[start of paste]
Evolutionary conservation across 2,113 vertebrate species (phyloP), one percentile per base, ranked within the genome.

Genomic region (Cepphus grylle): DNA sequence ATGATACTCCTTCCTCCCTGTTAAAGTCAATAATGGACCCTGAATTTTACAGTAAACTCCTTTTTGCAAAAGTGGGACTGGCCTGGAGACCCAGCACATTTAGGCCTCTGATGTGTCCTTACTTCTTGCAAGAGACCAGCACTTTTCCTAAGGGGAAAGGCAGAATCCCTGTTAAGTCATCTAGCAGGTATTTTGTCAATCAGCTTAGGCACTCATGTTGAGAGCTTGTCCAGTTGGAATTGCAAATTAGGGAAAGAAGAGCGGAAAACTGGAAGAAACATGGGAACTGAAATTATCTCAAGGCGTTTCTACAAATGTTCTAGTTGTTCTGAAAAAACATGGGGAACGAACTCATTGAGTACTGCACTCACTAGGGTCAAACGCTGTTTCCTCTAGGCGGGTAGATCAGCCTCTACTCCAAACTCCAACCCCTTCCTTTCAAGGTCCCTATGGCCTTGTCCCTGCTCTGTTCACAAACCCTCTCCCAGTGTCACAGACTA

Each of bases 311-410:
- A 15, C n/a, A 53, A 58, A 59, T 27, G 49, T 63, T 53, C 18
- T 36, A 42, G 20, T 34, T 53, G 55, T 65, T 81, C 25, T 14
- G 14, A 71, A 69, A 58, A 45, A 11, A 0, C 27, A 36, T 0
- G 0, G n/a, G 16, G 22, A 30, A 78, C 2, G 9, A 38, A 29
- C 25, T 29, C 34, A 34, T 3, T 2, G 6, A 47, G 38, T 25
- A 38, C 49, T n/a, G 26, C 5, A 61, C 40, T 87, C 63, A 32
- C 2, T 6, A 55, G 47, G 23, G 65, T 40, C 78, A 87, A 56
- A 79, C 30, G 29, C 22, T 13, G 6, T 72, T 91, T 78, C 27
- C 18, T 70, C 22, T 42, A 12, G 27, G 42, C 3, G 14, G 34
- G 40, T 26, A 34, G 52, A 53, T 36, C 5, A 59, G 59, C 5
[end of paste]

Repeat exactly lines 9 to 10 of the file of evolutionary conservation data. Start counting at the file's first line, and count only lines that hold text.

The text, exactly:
- A 38, C 49, T n/a, G 26, C 5, A 61, C 40, T 87, C 63, A 32
- C 2, T 6, A 55, G 47, G 23, G 65, T 40, C 78, A 87, A 56